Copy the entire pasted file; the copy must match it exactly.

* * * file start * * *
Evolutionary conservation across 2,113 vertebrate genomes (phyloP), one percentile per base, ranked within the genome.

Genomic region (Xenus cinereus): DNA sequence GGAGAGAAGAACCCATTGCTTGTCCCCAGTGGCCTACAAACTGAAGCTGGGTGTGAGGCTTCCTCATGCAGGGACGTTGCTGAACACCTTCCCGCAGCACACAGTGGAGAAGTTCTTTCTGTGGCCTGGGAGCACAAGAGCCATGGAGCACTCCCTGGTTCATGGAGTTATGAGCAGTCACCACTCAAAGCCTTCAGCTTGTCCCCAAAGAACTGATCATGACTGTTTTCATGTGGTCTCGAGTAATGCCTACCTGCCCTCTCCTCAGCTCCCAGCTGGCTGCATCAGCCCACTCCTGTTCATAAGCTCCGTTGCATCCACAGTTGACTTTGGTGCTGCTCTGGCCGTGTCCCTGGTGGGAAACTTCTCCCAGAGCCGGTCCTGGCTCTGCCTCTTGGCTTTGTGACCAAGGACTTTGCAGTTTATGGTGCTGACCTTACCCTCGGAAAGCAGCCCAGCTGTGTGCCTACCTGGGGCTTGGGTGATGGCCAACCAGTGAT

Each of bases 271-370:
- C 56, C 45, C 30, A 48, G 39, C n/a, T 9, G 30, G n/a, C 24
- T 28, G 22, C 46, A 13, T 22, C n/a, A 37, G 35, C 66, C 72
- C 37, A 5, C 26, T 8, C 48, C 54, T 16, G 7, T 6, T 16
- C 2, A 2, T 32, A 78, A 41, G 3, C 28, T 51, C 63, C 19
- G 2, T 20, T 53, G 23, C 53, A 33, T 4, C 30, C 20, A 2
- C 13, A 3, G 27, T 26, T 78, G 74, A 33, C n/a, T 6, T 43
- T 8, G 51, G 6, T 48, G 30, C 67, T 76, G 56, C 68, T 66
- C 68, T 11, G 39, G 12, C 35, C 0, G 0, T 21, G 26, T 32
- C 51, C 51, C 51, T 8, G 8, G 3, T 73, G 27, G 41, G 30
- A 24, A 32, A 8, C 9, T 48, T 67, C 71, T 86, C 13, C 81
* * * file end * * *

Evolutionary conservation across 2,113 vertebrate genomes (phyloP), one percentile per base, ranked within the genome.

Genomic region (Xenus cinereus): DNA sequence GGAGAGAAGAACCCATTGCTTGTCCCCAGTGGCCTACAAACTGAAGCTGGGTGTGAGGCTTCCTCATGCAGGGACGTTGCTGAACACCTTCCCGCAGCACACAGTGGAGAAGTTCTTTCTGTGGCCTGGGAGCACAAGAGCCATGGAGCACTCCCTGGTTCATGGAGTTATGAGCAGTCACCACTCAAAGCCTTCAGCTTGTCCCCAAAGAACTGATCATGACTGTTTTCATGTGGTCTCGAGTAATGCCTACCTGCCCTCTCCTCAGCTCCCAGCTGGCTGCATCAGCCCACTCCTGTTCATAAGCTCCGTTGCATCCACAGTTGACTTTGGTGCTGCTCTGGCCGTGTCCCTGGTGGGAAACTTCTCCCAGAGCCGGTCCTGGCTCTGCCTCTTGGCTTTGTGACCAAGGACTTTGCAGTTTATGGTGCTGACCTTACCCTCGGAAAGCAGCCCAGCTGTGTGCCTACCTGGGGCTTGGGTGATGGCCAACCAGTGAT

Each of bases 271-370:
- C 56, C 45, C 30, A 48, G 39, C n/a, T 9, G 30, G n/a, C 24
- T 28, G 22, C 46, A 13, T 22, C n/a, A 37, G 35, C 66, C 72
- C 37, A 5, C 26, T 8, C 48, C 54, T 16, G 7, T 6, T 16
- C 2, A 2, T 32, A 78, A 41, G 3, C 28, T 51, C 63, C 19
- G 2, T 20, T 53, G 23, C 53, A 33, T 4, C 30, C 20, A 2
- C 13, A 3, G 27, T 26, T 78, G 74, A 33, C n/a, T 6, T 43
- T 8, G 51, G 6, T 48, G 30, C 67, T 76, G 56, C 68, T 66
- C 68, T 11, G 39, G 12, C 35, C 0, G 0, T 21, G 26, T 32
- C 51, C 51, C 51, T 8, G 8, G 3, T 73, G 27, G 41, G 30
- A 24, A 32, A 8, C 9, T 48, T 67, C 71, T 86, C 13, C 81